Click for next page ( 28

The National Academies | 500 Fifth St. N.W. | Washington, D.C. 20001
Copyright © National Academy of Sciences. All rights reserved.
Terms of Use and Privacy Statement

Below are the first 10 and last 10 pages of uncorrected machine-read text (when available) of this chapter, followed by the top 30 algorithmically extracted key phrases from the chapter as a whole.
Intended to provide our own search engines and external engines with highly rich, chapter-representative searchable text on the opening pages of each chapter. Because it is UNCORRECTED material, please consider the following text as a useful but insufficient proxy for the authoritative book pages.

Do not use for reproduction, copying, pasting, or reading; exclusively for search engines.

OCR for page 27
4 SUMMARY AND CONCLU SION S The Committee' second assignment was to determine the feasibility of studying the quantitative value of short-term mutagenicity tests for prediction of carcinogenicity. Having reviewed this topic, the Committee does not believe that the Na tional Research Council should conduct a more detailed ~ tudy now . There is no doubt that short-term mutagenicity tests, such as the Ames Salmonella/microsome test, have been successful in identifying carcinogens. A substance that is found to be muta- genic in such a tes t is clearly a possible human carcinogen. This is attested by the very high fraction of known carcinogens that are positive in short-term mutagenicity tests arid by the large number of mutagens that were f ire t detected by short-term tests and later found to be positive in animal cancer tests. The difficulty lies in the question of whether such tests can be used for quantitative prediction of human carcinogenicity. The Committee believes that such tests may well have quanti- tative utility, but that it would be premature to make con- clusive statements now. Rather than calling for the judgment of a National Research Council study, the situation calls for more research and analys is of data. The relation between an initiating event, which may well be mutation, and the eventual development of a cancer is complex and is thought to involve multiple steps. Thus, the prediction of care inogenicity is more complex than the prediction of DNA damage iteel f . The activation systems used in short-term mutagenicity tests may not parallel those involved in human carcinogenesis, particularly those related to promotion and proliferation. Furthermore, some carcinogens are not detected in short-term mutagenicity tests. Until these discrepancies are resolved and more data have been analyzed, a National Research Council study will not be justified. This is not to say that we must wait for certainty; that would be the path to inac t ion. Bu t we be 1 ieve the t s tud ie s now in progres s may we provide much better information.. 27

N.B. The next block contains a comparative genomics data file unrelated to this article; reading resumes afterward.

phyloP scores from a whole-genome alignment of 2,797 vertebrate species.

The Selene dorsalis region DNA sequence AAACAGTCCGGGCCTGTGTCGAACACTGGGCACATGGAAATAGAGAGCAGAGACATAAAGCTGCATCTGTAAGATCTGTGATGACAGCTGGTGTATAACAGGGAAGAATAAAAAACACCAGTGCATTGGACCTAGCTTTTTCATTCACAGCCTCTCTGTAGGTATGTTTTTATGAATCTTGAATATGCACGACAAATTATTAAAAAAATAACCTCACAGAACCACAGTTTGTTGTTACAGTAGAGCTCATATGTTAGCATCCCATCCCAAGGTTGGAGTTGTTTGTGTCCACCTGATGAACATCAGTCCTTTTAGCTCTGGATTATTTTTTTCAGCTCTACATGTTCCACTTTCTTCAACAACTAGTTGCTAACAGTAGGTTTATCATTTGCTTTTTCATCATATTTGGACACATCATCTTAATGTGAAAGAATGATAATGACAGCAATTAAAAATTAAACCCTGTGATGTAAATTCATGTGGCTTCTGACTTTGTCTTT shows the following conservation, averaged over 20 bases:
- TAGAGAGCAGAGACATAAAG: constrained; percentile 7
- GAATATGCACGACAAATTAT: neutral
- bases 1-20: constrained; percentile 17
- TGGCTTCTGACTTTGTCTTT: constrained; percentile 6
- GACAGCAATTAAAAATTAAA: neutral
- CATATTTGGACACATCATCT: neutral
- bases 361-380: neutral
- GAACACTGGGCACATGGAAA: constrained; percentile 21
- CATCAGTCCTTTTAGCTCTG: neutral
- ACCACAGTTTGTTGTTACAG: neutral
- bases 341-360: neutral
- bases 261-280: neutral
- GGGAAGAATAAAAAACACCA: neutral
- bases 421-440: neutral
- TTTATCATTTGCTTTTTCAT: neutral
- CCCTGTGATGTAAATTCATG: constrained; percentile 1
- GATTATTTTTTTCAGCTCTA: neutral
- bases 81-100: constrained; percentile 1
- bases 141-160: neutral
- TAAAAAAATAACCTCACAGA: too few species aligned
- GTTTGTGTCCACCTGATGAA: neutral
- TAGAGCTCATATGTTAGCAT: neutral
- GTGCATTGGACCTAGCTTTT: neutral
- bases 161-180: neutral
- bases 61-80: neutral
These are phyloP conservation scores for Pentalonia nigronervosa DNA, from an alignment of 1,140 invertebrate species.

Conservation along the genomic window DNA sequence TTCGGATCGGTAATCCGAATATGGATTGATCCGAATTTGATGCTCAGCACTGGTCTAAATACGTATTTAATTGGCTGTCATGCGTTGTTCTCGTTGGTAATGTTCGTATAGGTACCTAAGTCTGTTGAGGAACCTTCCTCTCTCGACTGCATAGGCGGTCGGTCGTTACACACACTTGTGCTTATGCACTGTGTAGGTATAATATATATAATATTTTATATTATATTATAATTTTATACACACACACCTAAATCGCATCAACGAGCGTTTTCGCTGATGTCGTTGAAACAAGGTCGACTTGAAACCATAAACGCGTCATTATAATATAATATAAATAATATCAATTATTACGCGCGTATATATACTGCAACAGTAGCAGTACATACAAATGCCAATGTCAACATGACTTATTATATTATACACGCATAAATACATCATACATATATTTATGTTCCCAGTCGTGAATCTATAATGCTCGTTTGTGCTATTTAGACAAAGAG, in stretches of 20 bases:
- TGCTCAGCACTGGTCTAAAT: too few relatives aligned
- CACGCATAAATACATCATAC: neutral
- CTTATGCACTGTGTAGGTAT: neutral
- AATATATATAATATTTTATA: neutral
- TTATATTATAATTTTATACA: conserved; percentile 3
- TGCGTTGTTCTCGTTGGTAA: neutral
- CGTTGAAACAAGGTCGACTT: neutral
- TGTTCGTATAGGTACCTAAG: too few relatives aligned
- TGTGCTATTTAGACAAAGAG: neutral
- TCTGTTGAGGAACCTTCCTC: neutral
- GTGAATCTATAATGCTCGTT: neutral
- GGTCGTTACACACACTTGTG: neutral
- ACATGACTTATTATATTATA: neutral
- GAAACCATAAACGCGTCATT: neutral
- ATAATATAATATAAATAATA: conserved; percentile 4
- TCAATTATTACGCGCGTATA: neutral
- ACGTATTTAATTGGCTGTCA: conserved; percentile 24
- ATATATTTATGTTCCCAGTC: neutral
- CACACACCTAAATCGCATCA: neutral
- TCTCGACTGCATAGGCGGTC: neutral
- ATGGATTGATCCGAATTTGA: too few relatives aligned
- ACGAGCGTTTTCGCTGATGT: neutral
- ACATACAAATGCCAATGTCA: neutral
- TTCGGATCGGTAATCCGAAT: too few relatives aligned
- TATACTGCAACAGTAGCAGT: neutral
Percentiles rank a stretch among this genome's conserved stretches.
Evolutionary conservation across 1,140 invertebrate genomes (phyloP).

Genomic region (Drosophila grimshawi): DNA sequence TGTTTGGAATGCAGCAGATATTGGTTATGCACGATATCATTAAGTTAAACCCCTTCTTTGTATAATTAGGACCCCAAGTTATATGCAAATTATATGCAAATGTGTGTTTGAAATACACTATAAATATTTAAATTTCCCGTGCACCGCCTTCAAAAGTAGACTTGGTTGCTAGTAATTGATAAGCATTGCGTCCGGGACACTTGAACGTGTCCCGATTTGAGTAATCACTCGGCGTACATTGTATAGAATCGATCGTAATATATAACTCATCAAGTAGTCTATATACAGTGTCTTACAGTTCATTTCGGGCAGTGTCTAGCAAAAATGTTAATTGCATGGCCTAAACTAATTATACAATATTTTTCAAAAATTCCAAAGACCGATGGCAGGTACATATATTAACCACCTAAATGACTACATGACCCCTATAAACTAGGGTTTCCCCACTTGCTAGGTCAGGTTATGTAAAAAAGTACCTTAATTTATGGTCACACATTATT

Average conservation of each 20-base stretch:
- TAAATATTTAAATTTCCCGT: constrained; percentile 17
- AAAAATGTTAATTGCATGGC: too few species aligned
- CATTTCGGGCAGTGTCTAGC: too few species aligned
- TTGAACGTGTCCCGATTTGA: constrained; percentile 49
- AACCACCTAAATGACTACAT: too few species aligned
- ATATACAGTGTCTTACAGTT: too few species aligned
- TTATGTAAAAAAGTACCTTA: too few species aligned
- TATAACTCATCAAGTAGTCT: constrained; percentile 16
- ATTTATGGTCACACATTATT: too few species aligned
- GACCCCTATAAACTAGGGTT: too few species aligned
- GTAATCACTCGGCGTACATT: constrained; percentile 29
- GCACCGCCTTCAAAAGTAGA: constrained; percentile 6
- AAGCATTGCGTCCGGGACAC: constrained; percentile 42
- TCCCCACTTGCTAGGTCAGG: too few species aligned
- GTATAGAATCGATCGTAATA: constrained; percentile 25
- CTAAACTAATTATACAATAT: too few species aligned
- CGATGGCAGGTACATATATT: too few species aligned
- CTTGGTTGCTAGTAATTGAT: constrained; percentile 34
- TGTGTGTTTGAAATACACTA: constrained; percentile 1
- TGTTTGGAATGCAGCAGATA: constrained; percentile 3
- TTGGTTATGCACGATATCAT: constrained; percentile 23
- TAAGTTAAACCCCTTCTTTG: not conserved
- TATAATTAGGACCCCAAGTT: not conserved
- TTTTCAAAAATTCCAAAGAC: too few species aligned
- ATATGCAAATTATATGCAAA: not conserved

OCR for page 27
Large studies have been started by Ames et al.50 and McCann_ al.S6~74 and by GENE-TOX. All involve analysis of large bodies of data, and a part-time National Research Council group would not have the facilities for such analysis. We believe that, if a National Research Council assessment is needed, the proper time to undertake it would be when the large analyses now going on are completed. In conclusion, the Committee on Chemical Environmental Mutagens thinks that it is not now feasible for the National Research Council to study the use of short-term mutagenicity tests for quantitative prediction of human carcinogenicity. Whereas the data are sufficient to establish a firm qualitative association, current models would require additional verifica- tion and study to make them sufficient for quantitative pre- diction. We recommend that the outcome of the several large projects that are in progress be awaited before consideration of a National Research Council study. * 28